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3D Image Sensing in Autonomous Mobility Systems – Revolution or Evolution?

In late June we were part of organizing and attended a great conference hosted by OSA-OIDA in San Jose, featuring a range of Tier 1 Auto suppliers, leading edge LIDAR firms, supporting systems and on-board data processing players and major autotech investors. “Should we be a Cheetah, or a Hyena”was a challenge to C-Level mobility sector teams posed by Alexei Andreev from Autotech Ventures.

The context was that while large amount of capital and companies have been funded the past few years to address various aspects of driver-assist and ADAS vehicles with a vision for driverless systems, the realization in the market has become clear the timeframe to large scale deployments is pushing out, the aspects of technology readiness, integration challenges and Big Auto and regulatory processes are going to be slower than thought. We’ve gone from euphoria of landing and feasting on big game easily, to experiencing the easy prey is not so easy and the trough of disillusionment is upon the sector. Yes, some LIDAR firms like Princeton LightWave and Innoluce have been taken under the wings of large players like Ford-Argo and Infineon two years ago, but in mid 2019 we are seeing and hearing of struggles of LIDAR firms to produce results that work in big volume and to raise yet more $, a few like closing shop, and Big Auto and their incumbent supply chain are stepping into the “Standards” game to create methods to validate vendors solutions, test sensor suite architectures, and push down TCO costs. But many of these efforts like the AVSC organized by SAE with Ford, GM and Toyota are only focused on L4/5. And with that, pushing out timeframes of adoption beyond mere tests and trials is the clear result. While some investors and vendors tout Level 4 and 5 solutions, a preponderance of real-world dialog is now around L2 and L2.5 or 2+/3. 

The talks by TE Connectivity and Aquantia highlighted that the auto infrastructure for moving and processing data from extensive sensor suites, in particular LIDAR, is a gating factor that the auto manufacturers will address but in their conservative manner. As of June 2019 there are only 1400 self-driving cars in on-road test in the US, run by 80+ firms, with Waymo having the major share. In contrast, Tesla with over 500,000 cars collecting data over a broad area, arguably has much more data for mining best of bred solutions and corner cases in real world situations. In late May at a Stanford University optical sensing workshop, the head of Ford’s Palo Alto R&D Center said they track over 80 LIDAR firms not including several in stealth or formation, plus several dozen radar and camera firms with the vast majority being suitable for Level 3 or lower. When asked about the timing for Level 4 and 5, the comment was for L5, it’s at least 25 years, maybe never; for Level 4 and getting the on-board bandwidth to handle it within latency needed – maybe 5-10 years as some stock analysts have opined recently.  So while VC backed firms burst from the gates like Cheetahs drooling for the big game to live off of for years, the near term strategy may call for picking some bite size pieces to feast on in viable application spaces.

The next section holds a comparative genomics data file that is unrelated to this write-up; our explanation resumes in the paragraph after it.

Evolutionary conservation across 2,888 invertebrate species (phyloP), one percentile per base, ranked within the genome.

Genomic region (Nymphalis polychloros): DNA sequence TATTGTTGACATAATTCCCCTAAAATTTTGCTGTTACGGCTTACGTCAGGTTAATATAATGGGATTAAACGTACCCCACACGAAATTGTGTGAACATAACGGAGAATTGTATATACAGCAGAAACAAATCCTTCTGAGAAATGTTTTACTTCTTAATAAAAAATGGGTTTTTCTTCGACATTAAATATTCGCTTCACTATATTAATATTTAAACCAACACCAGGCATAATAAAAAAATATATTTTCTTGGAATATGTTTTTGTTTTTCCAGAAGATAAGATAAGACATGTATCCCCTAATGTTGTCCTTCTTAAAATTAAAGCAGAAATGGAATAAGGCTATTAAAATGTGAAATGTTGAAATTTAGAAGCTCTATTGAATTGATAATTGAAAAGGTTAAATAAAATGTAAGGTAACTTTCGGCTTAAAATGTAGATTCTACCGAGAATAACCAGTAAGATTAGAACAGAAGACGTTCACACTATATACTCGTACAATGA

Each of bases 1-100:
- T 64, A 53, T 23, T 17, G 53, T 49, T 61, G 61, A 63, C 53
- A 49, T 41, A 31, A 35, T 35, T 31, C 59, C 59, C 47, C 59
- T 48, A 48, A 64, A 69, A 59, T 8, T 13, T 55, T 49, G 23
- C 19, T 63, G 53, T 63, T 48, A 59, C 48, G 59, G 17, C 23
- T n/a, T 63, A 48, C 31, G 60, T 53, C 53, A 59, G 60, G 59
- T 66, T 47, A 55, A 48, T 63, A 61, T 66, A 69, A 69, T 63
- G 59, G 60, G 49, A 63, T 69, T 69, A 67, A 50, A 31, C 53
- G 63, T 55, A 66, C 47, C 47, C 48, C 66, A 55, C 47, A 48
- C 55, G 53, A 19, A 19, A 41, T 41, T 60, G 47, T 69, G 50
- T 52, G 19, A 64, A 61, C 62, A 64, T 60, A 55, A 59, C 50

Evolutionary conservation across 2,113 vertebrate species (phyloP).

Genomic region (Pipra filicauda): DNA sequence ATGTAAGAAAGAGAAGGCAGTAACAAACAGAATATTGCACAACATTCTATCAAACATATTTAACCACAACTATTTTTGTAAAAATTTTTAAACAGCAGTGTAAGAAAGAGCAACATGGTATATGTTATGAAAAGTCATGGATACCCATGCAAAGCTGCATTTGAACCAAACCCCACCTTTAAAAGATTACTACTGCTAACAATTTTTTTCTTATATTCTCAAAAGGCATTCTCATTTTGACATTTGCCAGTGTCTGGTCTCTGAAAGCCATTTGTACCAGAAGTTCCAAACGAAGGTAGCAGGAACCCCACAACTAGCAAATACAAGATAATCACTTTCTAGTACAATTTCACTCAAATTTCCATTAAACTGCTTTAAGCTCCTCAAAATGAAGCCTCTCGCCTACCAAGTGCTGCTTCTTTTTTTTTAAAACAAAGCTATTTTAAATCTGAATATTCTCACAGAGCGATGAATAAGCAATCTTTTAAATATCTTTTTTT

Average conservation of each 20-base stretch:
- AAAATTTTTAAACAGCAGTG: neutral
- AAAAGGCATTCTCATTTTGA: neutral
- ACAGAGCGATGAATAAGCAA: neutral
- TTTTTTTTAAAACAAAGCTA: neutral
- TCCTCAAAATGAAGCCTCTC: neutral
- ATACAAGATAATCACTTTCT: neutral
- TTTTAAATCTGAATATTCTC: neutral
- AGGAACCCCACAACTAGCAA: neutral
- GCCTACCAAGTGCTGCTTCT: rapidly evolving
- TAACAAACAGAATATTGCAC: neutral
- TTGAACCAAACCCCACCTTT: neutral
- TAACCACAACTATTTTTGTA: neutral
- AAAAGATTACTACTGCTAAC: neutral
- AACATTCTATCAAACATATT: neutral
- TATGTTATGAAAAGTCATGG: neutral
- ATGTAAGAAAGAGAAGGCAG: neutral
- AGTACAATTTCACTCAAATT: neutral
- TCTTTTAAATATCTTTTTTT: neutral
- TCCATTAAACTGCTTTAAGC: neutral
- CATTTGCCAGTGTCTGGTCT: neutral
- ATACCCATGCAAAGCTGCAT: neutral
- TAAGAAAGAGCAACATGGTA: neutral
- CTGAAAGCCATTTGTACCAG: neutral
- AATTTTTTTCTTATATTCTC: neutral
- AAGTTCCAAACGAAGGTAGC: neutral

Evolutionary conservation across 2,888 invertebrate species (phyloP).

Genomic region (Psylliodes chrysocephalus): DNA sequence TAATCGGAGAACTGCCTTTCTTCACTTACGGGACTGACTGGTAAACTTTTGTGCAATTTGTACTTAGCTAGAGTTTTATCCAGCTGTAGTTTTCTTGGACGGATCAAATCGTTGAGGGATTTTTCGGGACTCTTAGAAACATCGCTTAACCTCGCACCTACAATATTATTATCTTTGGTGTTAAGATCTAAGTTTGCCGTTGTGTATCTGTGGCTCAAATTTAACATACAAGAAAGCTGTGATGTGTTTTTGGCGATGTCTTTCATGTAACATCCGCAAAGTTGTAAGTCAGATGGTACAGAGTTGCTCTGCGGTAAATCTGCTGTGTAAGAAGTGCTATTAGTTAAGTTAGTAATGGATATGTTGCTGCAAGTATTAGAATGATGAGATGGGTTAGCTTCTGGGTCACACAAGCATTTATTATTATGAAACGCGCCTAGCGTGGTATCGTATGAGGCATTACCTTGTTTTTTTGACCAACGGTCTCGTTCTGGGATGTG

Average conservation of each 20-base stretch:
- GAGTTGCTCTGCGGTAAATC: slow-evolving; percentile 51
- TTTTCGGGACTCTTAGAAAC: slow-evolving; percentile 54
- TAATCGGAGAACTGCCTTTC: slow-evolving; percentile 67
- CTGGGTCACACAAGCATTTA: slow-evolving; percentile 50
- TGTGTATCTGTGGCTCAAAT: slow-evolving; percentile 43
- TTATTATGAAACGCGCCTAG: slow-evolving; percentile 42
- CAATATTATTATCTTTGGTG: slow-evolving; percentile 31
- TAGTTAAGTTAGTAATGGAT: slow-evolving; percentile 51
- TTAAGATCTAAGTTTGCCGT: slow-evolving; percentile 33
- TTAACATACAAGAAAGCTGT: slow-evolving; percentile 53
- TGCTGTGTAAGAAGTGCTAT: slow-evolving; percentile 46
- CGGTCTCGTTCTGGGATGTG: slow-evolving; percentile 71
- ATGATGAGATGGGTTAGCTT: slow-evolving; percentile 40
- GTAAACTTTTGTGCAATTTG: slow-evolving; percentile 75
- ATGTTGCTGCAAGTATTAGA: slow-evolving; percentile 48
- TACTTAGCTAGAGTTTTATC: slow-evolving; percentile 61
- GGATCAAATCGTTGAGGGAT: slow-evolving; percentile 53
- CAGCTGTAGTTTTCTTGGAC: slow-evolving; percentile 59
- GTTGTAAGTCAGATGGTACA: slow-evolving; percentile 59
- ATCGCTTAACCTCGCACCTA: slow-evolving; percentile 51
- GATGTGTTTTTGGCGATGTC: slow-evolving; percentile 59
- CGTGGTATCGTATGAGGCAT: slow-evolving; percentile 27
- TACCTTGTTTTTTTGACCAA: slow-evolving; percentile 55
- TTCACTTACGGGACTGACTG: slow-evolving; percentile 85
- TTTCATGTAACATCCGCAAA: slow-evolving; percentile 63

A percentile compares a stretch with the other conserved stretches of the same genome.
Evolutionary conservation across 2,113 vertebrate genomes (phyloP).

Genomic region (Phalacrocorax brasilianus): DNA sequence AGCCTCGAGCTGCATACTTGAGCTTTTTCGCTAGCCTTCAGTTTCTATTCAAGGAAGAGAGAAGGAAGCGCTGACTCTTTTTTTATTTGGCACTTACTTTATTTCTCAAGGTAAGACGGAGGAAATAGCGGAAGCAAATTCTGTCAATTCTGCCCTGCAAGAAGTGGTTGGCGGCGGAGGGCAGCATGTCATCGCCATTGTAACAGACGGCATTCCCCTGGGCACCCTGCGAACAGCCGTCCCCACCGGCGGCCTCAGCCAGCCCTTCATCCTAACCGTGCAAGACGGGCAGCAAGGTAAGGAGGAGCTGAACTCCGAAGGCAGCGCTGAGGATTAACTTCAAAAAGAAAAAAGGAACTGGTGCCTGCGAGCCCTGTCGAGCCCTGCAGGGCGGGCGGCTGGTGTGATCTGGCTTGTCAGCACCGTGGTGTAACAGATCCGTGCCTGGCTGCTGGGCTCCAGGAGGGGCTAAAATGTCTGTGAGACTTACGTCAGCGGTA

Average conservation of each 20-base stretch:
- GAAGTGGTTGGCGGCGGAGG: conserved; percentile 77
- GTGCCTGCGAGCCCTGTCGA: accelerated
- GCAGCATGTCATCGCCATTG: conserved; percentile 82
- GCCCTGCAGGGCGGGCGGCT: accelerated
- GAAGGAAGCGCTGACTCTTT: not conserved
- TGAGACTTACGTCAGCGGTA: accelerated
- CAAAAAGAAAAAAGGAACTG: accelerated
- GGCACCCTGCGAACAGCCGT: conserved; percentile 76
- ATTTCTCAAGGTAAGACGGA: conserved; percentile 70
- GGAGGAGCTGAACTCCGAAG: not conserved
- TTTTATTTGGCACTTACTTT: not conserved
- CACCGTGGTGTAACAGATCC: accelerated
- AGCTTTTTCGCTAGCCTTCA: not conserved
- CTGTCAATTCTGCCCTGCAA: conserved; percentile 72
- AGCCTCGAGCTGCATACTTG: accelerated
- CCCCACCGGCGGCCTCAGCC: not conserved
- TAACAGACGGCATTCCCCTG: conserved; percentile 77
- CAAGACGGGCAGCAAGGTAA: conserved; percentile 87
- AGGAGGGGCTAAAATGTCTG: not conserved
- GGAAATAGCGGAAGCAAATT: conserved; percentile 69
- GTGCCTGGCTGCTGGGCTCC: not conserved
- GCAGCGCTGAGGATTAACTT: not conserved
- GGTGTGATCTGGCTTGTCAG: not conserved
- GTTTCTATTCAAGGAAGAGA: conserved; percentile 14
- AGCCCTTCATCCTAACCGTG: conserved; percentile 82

We are optimistic that LIDAR will play a material role in mobility sensing solutions, in and beyond auto. Having been involved for 20+ years in the optical component and systems sector as an investor, advisor and founder, including having roles with a successful LIDAR innovator in Princeton LightWave, we are clearly in inning 1 of a long game. One colleague from the OSA-OIDA Optical Sensor planning committee did some calculations based on major choices of components that go into a LIDAR unit and choices for market focus and manufacturing processes, estimating there are over 1000 product design configurations. While half of these won’t match a best cost or market need, it is worth noting that of the estimated 100 LIDAR firms known today, they don’t yet scratch all possible viable design-market alternatives. Wave 1 of the technology and companies will be followed by another wave.  Many of these Wave 1 firms are hunting in the same fields, or without adequate fuel to get to speed, trying to be a Cheetah. Several LIDAR firms have reached beyond the auto big game to find valuable pockets of opportunity in industrial, avionics and security sensing. As in all early perceived hyper-growth market opportunities, when reality hits, some firms will go to the graveyards, some will narrow their hunting focus near term, and some will merge to broaden their hunting base so that they can morph into Hyenas to live and maybe return as a future Cheetahs.

On behalf of OSA, the organizers Rob Murano of II-VI, Sabbir Rangwala of Patience Consulting and John Dexheimer of LightWave Advisors, we thank the June 27 speakers representing AEYE, Analog Devices, Aquantia, Autotech Ventures, Fabrinet, Finisar, Gener8, Guangzhou Automotive Corp, North American Lighting (Koito Group), Ouster, Robert Bosch, Rockley Photonics, Samtec,Spatial Integrated Systems, TE Connectivity, Tetravue, Tractica, Veoneer.

Next issues:

·       Advice to Entrepreneurs on Corporate Venture Capital

·       Playing the LIDAR Match Game

·       Standards Initiatives for Auto ADAS –Status and Implications

·       Driving Toward Chip-Scale LIDAR